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Republican Sen. Gardner Weighs In On Obama's Speech


And for some reaction to the president's speech, we're joined now by Republican Senator Cory Gardner of Colorado. Good morning.


MONTAGNE: Now, the president laid out a lot of objectively good news for the country. The economy is stronger. Deficits are shrinking - restrained health care cost. He said both parties could use this moment to build trust and also to work together. So, for you, what are the areas you see as where, in fact, you and the Republican Party can work with the president?

GARDNER: I do think the president listed some areas last night that where we can work together. Trade is an area where we will be able to work together. The president talked about making college more affordable. We can work together on those areas. Now, the details of his plan, the cost of his plan - those are things that we're going to have to determine and figure out a little bit more as we move forward. But I do believe last night's speech really almost was written by two different speechwriters because the first half issued significant veto threat and talked about areas that you know Republicans will not support - increasing taxes on America's business creators. And then he turned around at the end of the speech and talked about how we ought to work together. And so his insistence on bipartisanship was - which is a good thing - seemed to have significant loopholes.

MONTAGNE: As you suggest, the Republicans will not be looking kindly on the president's desire to raise taxes on the wealthiest Americans. Although the way he put it - closing loopholes for those who are unfairly favored by the tax system - would have appeal to the middle class.

GARDNER: Again, I think the president wants to divide this country. He had an opportunity to come to Congress last night to talk about areas where we could work together. And make no doubt about it. When you're adding hundreds of billions of dollars in taxes on America's job creators, you're hurting the middle class. Look, we have a very veneered economy right now. It looks good. The numbers look good. The president mentioned the numbers look good - corporate earnings, stocks, the indexes.

But when you scratch that surface and you get to what's underneath, you see people who are hurting across this country - people who aren't in the kind of jobs that they're looking for, whose median household has declined. That's the real problem for this country. And unfortunately, last night, the president laid out more taxes and bigger government - something that he's been talking about for six years that has led to the conditions that we see today. And so I think the president missed a real opportunity to work together last night.

MONTAGNE: Well, Senator Gardner, you just used the expression veneered economy, suggesting that this uptick in our economy is fragile or thin. But, you know, one of the loudest cheers the president got, at least from the Democratic side of the chamber, was on raising the minimum wage. And this went on the ballot in many states last November. It even passed in several conservative states. It seems to be quite a popular issue. Has that changed the political calculus in a Republican-controlled Congress about passing a federal minimum wage hike?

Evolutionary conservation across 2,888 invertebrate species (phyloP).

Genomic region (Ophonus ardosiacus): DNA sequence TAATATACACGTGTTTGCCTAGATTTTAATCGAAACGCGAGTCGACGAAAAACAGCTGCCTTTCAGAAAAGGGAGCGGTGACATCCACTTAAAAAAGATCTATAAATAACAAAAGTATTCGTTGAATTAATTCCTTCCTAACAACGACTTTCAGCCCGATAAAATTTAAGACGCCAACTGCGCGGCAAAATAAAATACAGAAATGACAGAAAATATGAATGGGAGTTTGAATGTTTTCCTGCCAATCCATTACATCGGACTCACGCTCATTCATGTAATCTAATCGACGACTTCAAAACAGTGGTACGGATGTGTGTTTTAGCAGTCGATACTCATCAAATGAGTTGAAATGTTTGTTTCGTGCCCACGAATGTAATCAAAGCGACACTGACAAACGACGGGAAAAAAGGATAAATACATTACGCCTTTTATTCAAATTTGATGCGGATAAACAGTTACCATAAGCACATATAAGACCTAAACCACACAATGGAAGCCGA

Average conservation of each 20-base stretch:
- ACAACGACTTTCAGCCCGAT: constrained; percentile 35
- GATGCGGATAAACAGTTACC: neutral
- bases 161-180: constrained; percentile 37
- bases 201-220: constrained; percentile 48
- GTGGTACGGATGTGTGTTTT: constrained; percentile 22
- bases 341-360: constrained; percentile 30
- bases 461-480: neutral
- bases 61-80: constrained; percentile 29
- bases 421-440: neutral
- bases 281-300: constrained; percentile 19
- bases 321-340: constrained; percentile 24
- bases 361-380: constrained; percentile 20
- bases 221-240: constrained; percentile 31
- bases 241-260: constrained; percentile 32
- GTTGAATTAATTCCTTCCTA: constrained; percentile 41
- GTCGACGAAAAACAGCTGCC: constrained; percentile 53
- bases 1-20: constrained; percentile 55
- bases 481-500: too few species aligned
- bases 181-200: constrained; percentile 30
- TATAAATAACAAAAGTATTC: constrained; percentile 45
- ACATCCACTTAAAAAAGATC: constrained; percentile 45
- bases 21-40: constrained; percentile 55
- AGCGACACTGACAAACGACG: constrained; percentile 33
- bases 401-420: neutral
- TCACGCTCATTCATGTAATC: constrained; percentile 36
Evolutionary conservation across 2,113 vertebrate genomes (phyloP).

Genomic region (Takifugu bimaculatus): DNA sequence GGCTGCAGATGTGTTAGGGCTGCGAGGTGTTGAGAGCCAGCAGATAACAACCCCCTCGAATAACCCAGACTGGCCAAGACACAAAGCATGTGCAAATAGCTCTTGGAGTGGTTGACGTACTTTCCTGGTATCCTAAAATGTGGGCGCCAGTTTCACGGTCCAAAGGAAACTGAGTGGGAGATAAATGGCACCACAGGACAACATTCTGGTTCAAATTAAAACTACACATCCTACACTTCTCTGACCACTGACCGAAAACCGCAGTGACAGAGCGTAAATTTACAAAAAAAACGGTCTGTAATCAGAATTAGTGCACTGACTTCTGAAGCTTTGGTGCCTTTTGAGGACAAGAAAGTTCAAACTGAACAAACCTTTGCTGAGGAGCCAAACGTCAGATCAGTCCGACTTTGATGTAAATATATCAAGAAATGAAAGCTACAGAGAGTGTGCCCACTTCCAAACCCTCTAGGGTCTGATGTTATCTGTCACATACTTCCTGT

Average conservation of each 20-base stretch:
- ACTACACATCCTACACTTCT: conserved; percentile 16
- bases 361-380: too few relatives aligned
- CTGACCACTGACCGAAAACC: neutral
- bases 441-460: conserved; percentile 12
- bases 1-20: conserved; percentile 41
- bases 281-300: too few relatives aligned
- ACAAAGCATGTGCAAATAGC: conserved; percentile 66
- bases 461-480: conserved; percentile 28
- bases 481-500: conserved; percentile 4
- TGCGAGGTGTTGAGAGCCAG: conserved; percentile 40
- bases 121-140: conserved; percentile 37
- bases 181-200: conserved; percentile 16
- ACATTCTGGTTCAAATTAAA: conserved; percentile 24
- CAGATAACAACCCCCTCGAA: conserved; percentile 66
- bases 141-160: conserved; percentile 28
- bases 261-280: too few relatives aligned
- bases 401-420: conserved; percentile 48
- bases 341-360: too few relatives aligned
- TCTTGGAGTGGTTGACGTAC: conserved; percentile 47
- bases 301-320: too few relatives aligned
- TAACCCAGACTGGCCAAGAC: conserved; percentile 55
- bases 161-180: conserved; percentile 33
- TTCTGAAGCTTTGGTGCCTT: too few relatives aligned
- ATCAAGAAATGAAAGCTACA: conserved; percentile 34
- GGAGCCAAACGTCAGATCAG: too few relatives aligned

GARDNER: Well, in fact, I think that in many ways, you answered part of the question yourself. And the question, which is the states did pass minimum-wage increases - Colorado - we have a minimum wage that's indexed to inflation. And so I think that is something that is best left to the determination of the states. Colorado knows better than Washington, DC, what the people of that state need. But more importantly, we need to grow the economy. We need to make sure that we are actually getting government out of the way to let America work - reducing regulations, not increasing the tax burden on small businesses, not increasing the regulatory burden on businesses so that they are able to increase wages, that people are able to find the kind of jobs that they are looking for. Now look, the president did admit that the deficit is increasing. By the sheer fact that we are increasing the deficit, even if it's $1, that means we are still adding to what is a historically high, unacceptable debt.

MONTAGNE: Senator, we just have one minute left. Let me turn to immigration. You've warned your fellow Republicans against blocking President Obama's actions on immigration without offering other solutions. The Latino population of Colorado is already an important voting bloc. What do you see ahead for immigration policy? Any action on that?

GARDNER: Well, I look forward to the Republicans and Democrats coming together with a policy that will work to reform our broken immigration system. I believe that starts with a - securing our borders. I believe that starts with a workable guest-worker program. I do think the president has overreached. Two years ago, the president said he lacked the kind of authority that he has now asserted. He himself said he lacked that authority. And so I do think we have to have a solution, though. We can't just simply back and say no to these ideas. We have to come up with an alternative. But I look forward to putting forward that Republican alternative to make sure that we combat the president's overreach.

MONTAGNE: Thank you very much for joining us.

GARDNER: Thank you for having me.

MONTAGNE: That was Senator Cory Gardner. He's a Republican of Colorado and reacting to the president's State of the Union speech last night. And throughout the program, we will be bringing you reactions from both Republicans and Democrats. Transcript provided by NPR, Copyright NPR.